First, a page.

1. Take a single digit number, say 3, then double it to get 6 and write the result as 63. Do you always get a number divisible by 7?
2. Take a two digit number, say 12, and multiply it by 3 to get 36 and write the result as 3612. Is this result always divisible by 7?
3. What happens when you follow the same method and multiply a three digit number by four? Try a four digit number multiplied by five. Can you explain these results?
Scroll down the page for the answer.
1. If the single digit number is a then multiplying it by 2 gives 2a. Writing these digits in reverse is equivalent to multiplying the second number, 2a, by 10 so that the number you write down is actually equal to 20a + a ie 21a and this is always divisible by 7 whatever the value of a.
2. In a similar way, a two digit number with digits a and b is actually equivalent to 10a + b. Multiplying this by 3 gives 30a + 3b. If you now write these in reverse order then you are effectively multiplying the second number, 30a + 3b, by 100 so what we now have is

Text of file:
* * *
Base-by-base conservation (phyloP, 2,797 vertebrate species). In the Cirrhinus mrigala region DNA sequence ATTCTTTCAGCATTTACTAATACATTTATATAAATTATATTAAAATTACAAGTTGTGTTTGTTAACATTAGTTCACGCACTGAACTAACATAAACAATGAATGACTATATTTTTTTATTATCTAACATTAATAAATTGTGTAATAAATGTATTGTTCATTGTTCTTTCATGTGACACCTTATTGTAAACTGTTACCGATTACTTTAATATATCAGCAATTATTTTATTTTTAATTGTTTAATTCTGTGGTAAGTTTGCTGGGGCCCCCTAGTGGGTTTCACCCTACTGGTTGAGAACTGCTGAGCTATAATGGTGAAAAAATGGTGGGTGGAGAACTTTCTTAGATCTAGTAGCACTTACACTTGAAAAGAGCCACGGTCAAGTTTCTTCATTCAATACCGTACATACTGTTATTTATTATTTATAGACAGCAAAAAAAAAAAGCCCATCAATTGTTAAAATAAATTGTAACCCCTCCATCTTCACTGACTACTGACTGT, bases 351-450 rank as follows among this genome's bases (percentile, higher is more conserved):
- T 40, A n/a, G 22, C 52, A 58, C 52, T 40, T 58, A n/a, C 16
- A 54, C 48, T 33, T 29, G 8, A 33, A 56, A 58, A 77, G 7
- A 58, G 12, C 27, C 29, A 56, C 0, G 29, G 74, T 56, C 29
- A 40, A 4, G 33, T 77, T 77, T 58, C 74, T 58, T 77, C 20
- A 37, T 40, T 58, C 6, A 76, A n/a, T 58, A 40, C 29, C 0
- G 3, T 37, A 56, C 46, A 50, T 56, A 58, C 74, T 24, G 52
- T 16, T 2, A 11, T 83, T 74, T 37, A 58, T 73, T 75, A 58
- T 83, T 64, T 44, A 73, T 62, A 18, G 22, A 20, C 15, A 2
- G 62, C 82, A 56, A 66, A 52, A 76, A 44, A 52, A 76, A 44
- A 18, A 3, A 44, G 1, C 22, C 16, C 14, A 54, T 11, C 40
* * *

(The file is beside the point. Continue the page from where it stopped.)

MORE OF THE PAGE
100(30a + 3b) + 10a + b
3000a + 300b + 10a + b
= 3010a + 301b
and this is always divisible by 7
3. Likewise, a three digit number with digits a, b and c is actually equivalent to 100a + 10b + c. Multiplying this by 4 gives 400a + 40b + 4c. If you now write these in reverse order then you are effectively multiplying the second number, 400a + 40b + 4c, by 100 so what we now have is
100(400a + 40b + 4c) + 100a + 10b + c
= 40000a + 4000b + 400c + 100a + 10b + c
which, in general, is not divisible by 7...well, we never said it was going to be easy...
However, looking at a four digit number with digits a, b, c and d such that the number is
1000a + 100b + 10c + d
then, multiplying by five, we have
5000a + 500b + 50c + 5d
Reversing these numbers and writing them as before is equivalent to multiplying the second one by 10000 so that the result is equal to
10000(5000a + 500b + 50c + 5d) + 1000a + 100b + 10c + d
= 50000000a + 5000000b + 500000c + 50000d + 1000a + 100b + 10c + d
and since 50001 is divisible by 7 then any such number will be
Of course, we haven't attempted to answer the general case where an n digit number is multiplied by n + 1 because to do so would spoil all your fun...;-)
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